Edwin Poots admits there are benefits of NI Protocol but equates it to scoring a wonder goal only to lose a football match 6-1

The Agriculture Minister, Edwin Poots, has admitted that there are benefits to the Northern Ireland Protocol but stressed the negatives greatly outweigh the positives.

Thursday, 11th March 2021, 11:37 am
Updated Thursday, 11th March 2021, 11:38 am

Minister Poots was giving evidence to the Stormont Agriculture Committee on Thursday morning when he made the comments.

"NI can be a niche; NI can sell to the EU which the rest of the UK will struggle to do and NI could also sell to the UK in a way which the EU will struggle to do," said Minister Poots.

"We are in a position where marketing Northern Ireland produce is something that we can benefit from.

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There is unease and frustration within unionism in Northern Ireland concerning the protocol.

"We shouldn't shy away from this, we have the best quality produce anywhere in the world.

"We should be proud of what we are doing and what we are producing and we should not be afraid to go out and sell that product be it in Europe, be it in the rest of the UK or the rest of the world and take advantages that exist out there for us."

Chair of the Stormont Agriculture Committee and Sinn Fein MLA, Declan McAleer said: "I am glad you sort of acknowledged the benefits of the protocol there concerning our access to the EU while Britain will struggle to have that access."

Minister Poots said while he was happy to highlight a benefit to the protocol it did not change what he and the DUP deem to be an overarching negative impact on the local economy.

"I have never been shy in acknowledging that but what I would say is that the benefit of the NI Protocol is like scoring a wonder goal in a football match but losing the game 6-1 - no one is talking about the wonder goal and everyone is talking about the defeat."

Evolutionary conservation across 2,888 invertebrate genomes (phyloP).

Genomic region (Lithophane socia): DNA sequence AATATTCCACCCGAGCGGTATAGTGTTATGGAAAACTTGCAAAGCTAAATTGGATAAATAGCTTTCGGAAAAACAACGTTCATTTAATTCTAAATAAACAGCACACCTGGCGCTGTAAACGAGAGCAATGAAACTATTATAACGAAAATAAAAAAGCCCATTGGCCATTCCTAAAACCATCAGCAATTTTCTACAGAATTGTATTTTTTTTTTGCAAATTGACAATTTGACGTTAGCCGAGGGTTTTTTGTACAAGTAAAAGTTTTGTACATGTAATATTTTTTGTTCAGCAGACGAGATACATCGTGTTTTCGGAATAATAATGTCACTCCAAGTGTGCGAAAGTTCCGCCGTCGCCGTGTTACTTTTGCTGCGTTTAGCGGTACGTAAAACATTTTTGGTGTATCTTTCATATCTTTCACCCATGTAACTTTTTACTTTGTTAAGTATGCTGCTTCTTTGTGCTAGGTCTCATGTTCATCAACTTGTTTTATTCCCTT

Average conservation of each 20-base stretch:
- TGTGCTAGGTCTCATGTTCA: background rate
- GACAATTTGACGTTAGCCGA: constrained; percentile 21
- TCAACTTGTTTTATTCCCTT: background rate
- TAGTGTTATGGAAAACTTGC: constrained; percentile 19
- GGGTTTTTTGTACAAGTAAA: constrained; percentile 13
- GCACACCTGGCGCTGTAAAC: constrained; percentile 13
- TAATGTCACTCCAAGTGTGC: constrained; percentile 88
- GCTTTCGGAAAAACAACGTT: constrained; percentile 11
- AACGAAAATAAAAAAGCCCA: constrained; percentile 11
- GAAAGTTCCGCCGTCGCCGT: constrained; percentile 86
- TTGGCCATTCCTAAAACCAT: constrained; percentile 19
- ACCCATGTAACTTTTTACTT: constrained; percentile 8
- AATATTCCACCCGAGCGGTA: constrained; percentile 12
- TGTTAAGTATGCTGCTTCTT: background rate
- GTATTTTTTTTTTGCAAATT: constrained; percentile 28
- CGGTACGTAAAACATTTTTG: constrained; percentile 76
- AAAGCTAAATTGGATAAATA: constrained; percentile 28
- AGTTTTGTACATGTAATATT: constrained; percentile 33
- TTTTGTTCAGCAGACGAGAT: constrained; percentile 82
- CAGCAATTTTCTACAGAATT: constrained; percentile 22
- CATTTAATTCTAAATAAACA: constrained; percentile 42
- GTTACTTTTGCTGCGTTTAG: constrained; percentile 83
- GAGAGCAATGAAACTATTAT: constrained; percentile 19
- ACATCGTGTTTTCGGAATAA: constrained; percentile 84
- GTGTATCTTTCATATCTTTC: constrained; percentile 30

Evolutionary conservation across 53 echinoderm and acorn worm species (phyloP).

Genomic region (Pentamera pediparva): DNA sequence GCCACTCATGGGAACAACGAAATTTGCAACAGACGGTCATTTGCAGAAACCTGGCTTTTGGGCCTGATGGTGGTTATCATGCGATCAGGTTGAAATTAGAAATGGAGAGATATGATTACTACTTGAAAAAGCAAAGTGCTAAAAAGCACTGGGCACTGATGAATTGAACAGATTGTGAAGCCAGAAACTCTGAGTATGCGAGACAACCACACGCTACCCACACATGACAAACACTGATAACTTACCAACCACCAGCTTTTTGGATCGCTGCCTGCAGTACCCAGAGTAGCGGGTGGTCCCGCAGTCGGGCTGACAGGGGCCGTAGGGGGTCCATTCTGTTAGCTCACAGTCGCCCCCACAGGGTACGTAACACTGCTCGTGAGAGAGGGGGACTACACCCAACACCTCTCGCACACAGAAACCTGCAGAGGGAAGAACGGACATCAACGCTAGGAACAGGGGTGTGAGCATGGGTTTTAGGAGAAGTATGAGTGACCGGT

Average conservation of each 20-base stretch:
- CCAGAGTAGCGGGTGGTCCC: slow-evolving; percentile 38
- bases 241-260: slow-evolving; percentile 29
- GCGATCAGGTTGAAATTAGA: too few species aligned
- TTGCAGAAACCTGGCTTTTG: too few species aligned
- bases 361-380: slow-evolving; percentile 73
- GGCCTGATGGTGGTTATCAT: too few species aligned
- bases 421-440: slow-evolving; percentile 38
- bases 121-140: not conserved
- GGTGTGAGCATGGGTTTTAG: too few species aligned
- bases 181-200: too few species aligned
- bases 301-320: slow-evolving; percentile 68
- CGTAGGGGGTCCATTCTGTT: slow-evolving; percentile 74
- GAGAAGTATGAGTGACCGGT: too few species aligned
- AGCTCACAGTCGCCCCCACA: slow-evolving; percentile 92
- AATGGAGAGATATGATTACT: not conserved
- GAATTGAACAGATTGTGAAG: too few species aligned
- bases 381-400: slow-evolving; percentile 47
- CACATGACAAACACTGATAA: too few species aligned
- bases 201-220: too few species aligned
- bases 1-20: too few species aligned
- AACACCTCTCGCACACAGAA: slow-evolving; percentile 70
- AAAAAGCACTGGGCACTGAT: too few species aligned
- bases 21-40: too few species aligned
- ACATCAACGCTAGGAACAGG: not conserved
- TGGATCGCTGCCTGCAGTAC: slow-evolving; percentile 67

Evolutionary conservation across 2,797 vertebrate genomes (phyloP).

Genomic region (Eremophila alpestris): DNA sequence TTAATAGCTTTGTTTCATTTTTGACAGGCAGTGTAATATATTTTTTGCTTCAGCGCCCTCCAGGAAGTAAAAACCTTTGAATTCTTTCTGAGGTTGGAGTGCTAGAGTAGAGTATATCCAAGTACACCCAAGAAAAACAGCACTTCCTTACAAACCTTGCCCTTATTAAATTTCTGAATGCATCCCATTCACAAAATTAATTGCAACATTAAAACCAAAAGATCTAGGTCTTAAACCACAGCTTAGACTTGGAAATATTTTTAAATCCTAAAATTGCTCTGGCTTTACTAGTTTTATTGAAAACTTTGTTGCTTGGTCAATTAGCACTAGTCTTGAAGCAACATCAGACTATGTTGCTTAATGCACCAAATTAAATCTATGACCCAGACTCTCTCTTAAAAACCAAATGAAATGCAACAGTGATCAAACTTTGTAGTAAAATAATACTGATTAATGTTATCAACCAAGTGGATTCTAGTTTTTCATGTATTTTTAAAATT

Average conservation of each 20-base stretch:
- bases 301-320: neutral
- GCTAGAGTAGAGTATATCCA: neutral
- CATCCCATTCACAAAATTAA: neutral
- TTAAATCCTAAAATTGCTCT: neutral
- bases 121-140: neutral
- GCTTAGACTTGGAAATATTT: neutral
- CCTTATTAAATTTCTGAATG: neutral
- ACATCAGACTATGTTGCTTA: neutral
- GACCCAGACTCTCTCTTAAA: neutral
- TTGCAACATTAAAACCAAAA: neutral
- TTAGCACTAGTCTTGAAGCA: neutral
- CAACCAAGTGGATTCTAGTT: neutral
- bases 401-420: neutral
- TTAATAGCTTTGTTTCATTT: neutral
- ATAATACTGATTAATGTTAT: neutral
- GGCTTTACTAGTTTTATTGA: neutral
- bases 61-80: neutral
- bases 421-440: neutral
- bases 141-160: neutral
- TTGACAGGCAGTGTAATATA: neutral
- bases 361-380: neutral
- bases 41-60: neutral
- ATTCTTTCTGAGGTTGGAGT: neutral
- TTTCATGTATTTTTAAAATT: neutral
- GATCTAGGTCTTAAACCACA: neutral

Minister Poots also went on to call for a "reality check" on the level of inspections required as per the protocol.

“Taking vets out of meat plants for example, chicken factories and pork factories to check something which has always been checked by vets (in GB), has been produced to the same standards as here and the rest of European Union would be an entirely illogical thing to do and a complete waste of time and resource and cause a significant addition to the cost of bringing food into Northern Ireland and consequently an additional cost to the consumer,” he said.

“So we do need a reality check on all of this. I welcome the extension of the grace period. But that, to some extent, just kicks the can down the road. We need people to be realistic about this. You know you were told last week that Northern Ireland would have as many checks as the rest of the EU put together. How can that be a sensible or a rational place?”

Minister Poots added: “At this stage we’re potentially looking at around 400 staff (for the checks) and a very high number of vets being required.

“Now I’m not sure where I’m going to get these vets because there already is a shortage of vets in the UK, so I’m not sure where we’re going to get them.”


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